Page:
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Antwerpen-Centraal railway station

Railway Station
Location Koningin Astridplein, Antwerp
Owned by National Railway Company of Belgium
Line(s) 4, 12, 25, 27
Platforms 14
Platform levels 4
Other information
Station code ANTC
Opened 11 August 1905
Entrance hall
The different levels

Antwerpen-Centraal (Antwerp Central) is the name of the main railway station in the Belgian city of Antwerp. The station is operated by the national railway company NMBS.


  • History and architecture 1
  • Expansion for high-speed trains 2
  • Station layout 3
  • Train services 4
  • In popular culture 5
  • References 6
  • External links 7

History and architecture

The clock at the upper level

The original station building was constructed between 1895 and 1905 as a replacement for the original terminus of the Brussels-Mechelen-Antwerp Railway. The stone clad terminus buildings, with a vast dome above the waiting room hall were designed by Louis Delacenserie and the vast (185 metres long and 44 metres high) iron and glass trainshed by Clement van Bogaert. The viaduct into the station is also a notable structure designed by local architect Jan Van Asperen.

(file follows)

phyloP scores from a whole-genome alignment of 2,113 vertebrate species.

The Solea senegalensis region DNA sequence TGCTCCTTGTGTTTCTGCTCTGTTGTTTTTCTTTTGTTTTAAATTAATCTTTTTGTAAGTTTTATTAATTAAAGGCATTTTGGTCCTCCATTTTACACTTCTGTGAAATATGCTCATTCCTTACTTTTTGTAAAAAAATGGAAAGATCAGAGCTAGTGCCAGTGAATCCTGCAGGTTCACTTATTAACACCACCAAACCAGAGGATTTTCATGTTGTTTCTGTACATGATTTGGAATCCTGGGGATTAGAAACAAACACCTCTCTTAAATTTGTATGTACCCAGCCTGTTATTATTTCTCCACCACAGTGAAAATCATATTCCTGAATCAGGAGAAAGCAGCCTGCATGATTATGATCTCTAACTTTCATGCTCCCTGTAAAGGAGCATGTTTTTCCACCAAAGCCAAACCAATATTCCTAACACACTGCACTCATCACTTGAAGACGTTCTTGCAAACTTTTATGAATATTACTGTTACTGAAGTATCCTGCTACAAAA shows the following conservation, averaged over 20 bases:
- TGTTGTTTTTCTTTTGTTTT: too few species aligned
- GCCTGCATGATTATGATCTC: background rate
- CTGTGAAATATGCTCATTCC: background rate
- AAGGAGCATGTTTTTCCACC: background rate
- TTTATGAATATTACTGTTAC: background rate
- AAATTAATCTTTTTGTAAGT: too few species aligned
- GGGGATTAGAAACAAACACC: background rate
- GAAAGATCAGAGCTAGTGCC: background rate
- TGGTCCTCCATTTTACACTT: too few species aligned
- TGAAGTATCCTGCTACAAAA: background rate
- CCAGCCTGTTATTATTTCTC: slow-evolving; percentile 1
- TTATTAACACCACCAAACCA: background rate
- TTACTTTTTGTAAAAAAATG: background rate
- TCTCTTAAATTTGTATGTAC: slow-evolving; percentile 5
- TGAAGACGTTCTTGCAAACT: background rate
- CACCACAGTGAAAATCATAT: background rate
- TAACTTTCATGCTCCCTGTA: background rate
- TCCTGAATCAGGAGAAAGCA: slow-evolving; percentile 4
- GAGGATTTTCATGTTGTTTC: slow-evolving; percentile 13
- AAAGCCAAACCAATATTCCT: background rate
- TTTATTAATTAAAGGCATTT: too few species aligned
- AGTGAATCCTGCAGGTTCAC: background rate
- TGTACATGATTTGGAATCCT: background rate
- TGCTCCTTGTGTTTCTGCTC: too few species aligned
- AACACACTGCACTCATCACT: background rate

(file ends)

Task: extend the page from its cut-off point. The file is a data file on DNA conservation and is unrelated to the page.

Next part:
The station is now widely regarded as the finest example of railway architecture in Belgium, although the extraordinary eclecticism of the influences on Delacenserie's design had led to a difficulty in assigning it to a particular architectural style. In W. G. Sebald's novel Austerlitz an ability to appreciate the full range of the styles that might have influenced Delacensiere is used to demonstrate the brilliance of the fictional architectural historian who is the novel's protagonist.

In 2009 the American magazine Newsweek judged Antwerpen-Centraal the world's fourth greatest train station.[1] In 2014 the British-American magazine Mashable awarded Antwerpen-Centraal the first place for the most beautiful railway stations of the world.[2]

Expansion for high-speed trains